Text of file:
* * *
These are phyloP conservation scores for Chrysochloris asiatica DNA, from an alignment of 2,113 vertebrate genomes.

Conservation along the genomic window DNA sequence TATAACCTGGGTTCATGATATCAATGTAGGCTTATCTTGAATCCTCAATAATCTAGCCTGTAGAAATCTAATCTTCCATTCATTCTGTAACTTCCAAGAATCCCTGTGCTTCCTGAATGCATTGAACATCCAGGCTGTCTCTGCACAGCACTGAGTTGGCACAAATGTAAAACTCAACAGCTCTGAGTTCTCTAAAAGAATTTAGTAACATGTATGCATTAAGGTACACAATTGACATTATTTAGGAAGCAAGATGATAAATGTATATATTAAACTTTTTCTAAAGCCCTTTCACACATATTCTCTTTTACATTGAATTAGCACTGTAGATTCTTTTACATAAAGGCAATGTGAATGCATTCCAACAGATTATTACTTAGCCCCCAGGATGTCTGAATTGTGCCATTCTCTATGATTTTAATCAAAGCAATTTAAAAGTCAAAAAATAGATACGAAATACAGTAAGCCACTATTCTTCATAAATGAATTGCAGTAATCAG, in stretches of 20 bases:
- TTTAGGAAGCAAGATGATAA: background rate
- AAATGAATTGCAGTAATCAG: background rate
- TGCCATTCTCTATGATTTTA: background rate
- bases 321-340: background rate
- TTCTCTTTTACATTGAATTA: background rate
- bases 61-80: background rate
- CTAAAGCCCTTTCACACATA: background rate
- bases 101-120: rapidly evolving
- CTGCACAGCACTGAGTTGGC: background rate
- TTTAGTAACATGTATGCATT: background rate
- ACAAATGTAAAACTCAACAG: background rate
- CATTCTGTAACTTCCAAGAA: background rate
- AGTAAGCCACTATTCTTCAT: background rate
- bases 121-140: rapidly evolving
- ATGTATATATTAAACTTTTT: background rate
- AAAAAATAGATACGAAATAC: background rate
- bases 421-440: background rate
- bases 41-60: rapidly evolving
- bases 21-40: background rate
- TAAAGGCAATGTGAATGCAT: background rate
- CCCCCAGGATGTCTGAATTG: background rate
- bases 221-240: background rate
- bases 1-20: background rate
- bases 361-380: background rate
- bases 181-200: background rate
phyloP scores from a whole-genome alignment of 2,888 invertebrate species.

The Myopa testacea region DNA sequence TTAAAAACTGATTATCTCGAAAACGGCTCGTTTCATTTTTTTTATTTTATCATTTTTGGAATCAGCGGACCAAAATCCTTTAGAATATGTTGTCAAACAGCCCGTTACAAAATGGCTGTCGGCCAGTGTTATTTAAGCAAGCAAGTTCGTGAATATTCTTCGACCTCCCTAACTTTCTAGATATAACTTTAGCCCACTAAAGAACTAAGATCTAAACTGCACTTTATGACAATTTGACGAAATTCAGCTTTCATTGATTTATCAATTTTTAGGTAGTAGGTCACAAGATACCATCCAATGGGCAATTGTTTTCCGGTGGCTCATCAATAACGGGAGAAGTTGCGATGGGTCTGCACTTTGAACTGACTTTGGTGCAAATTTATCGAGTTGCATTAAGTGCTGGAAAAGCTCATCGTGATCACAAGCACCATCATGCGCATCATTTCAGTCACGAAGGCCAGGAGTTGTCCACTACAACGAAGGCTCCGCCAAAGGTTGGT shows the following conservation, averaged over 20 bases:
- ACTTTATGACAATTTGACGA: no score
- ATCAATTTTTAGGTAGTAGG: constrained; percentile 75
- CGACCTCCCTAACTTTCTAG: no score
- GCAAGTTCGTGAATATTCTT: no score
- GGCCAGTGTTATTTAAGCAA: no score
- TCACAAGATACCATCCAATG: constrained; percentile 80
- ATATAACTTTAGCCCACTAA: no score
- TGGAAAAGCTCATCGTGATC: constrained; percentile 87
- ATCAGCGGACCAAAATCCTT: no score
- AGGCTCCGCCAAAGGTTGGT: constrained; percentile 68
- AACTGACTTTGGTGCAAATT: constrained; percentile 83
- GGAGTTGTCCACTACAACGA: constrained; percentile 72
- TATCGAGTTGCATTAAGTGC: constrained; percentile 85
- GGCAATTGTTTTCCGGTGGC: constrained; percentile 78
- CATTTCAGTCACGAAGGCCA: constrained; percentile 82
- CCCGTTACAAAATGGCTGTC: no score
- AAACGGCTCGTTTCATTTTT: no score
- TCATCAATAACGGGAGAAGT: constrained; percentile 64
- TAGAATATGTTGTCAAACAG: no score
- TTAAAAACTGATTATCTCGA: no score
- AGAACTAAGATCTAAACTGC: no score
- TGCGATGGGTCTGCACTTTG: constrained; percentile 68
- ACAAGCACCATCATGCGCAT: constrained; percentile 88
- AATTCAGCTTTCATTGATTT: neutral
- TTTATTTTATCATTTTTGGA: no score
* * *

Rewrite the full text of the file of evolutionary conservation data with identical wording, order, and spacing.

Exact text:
These are phyloP conservation scores for Chrysochloris asiatica DNA, from an alignment of 2,113 vertebrate genomes.

Conservation along the genomic window DNA sequence TATAACCTGGGTTCATGATATCAATGTAGGCTTATCTTGAATCCTCAATAATCTAGCCTGTAGAAATCTAATCTTCCATTCATTCTGTAACTTCCAAGAATCCCTGTGCTTCCTGAATGCATTGAACATCCAGGCTGTCTCTGCACAGCACTGAGTTGGCACAAATGTAAAACTCAACAGCTCTGAGTTCTCTAAAAGAATTTAGTAACATGTATGCATTAAGGTACACAATTGACATTATTTAGGAAGCAAGATGATAAATGTATATATTAAACTTTTTCTAAAGCCCTTTCACACATATTCTCTTTTACATTGAATTAGCACTGTAGATTCTTTTACATAAAGGCAATGTGAATGCATTCCAACAGATTATTACTTAGCCCCCAGGATGTCTGAATTGTGCCATTCTCTATGATTTTAATCAAAGCAATTTAAAAGTCAAAAAATAGATACGAAATACAGTAAGCCACTATTCTTCATAAATGAATTGCAGTAATCAG, in stretches of 20 bases:
- TTTAGGAAGCAAGATGATAA: background rate
- AAATGAATTGCAGTAATCAG: background rate
- TGCCATTCTCTATGATTTTA: background rate
- bases 321-340: background rate
- TTCTCTTTTACATTGAATTA: background rate
- bases 61-80: background rate
- CTAAAGCCCTTTCACACATA: background rate
- bases 101-120: rapidly evolving
- CTGCACAGCACTGAGTTGGC: background rate
- TTTAGTAACATGTATGCATT: background rate
- ACAAATGTAAAACTCAACAG: background rate
- CATTCTGTAACTTCCAAGAA: background rate
- AGTAAGCCACTATTCTTCAT: background rate
- bases 121-140: rapidly evolving
- ATGTATATATTAAACTTTTT: background rate
- AAAAAATAGATACGAAATAC: background rate
- bases 421-440: background rate
- bases 41-60: rapidly evolving
- bases 21-40: background rate
- TAAAGGCAATGTGAATGCAT: background rate
- CCCCCAGGATGTCTGAATTG: background rate
- bases 221-240: background rate
- bases 1-20: background rate
- bases 361-380: background rate
- bases 181-200: background rate
phyloP scores from a whole-genome alignment of 2,888 invertebrate species.

The Myopa testacea region DNA sequence TTAAAAACTGATTATCTCGAAAACGGCTCGTTTCATTTTTTTTATTTTATCATTTTTGGAATCAGCGGACCAAAATCCTTTAGAATATGTTGTCAAACAGCCCGTTACAAAATGGCTGTCGGCCAGTGTTATTTAAGCAAGCAAGTTCGTGAATATTCTTCGACCTCCCTAACTTTCTAGATATAACTTTAGCCCACTAAAGAACTAAGATCTAAACTGCACTTTATGACAATTTGACGAAATTCAGCTTTCATTGATTTATCAATTTTTAGGTAGTAGGTCACAAGATACCATCCAATGGGCAATTGTTTTCCGGTGGCTCATCAATAACGGGAGAAGTTGCGATGGGTCTGCACTTTGAACTGACTTTGGTGCAAATTTATCGAGTTGCATTAAGTGCTGGAAAAGCTCATCGTGATCACAAGCACCATCATGCGCATCATTTCAGTCACGAAGGCCAGGAGTTGTCCACTACAACGAAGGCTCCGCCAAAGGTTGGT shows the following conservation, averaged over 20 bases:
- ACTTTATGACAATTTGACGA: no score
- ATCAATTTTTAGGTAGTAGG: constrained; percentile 75
- CGACCTCCCTAACTTTCTAG: no score
- GCAAGTTCGTGAATATTCTT: no score
- GGCCAGTGTTATTTAAGCAA: no score
- TCACAAGATACCATCCAATG: constrained; percentile 80
- ATATAACTTTAGCCCACTAA: no score
- TGGAAAAGCTCATCGTGATC: constrained; percentile 87
- ATCAGCGGACCAAAATCCTT: no score
- AGGCTCCGCCAAAGGTTGGT: constrained; percentile 68
- AACTGACTTTGGTGCAAATT: constrained; percentile 83
- GGAGTTGTCCACTACAACGA: constrained; percentile 72
- TATCGAGTTGCATTAAGTGC: constrained; percentile 85
- GGCAATTGTTTTCCGGTGGC: constrained; percentile 78
- CATTTCAGTCACGAAGGCCA: constrained; percentile 82
- CCCGTTACAAAATGGCTGTC: no score
- AAACGGCTCGTTTCATTTTT: no score
- TCATCAATAACGGGAGAAGT: constrained; percentile 64
- TAGAATATGTTGTCAAACAG: no score
- TTAAAAACTGATTATCTCGA: no score
- AGAACTAAGATCTAAACTGC: no score
- TGCGATGGGTCTGCACTTTG: constrained; percentile 68
- ACAAGCACCATCATGCGCAT: constrained; percentile 88
- AATTCAGCTTTCATTGATTT: neutral
- TTTATTTTATCATTTTTGGA: no score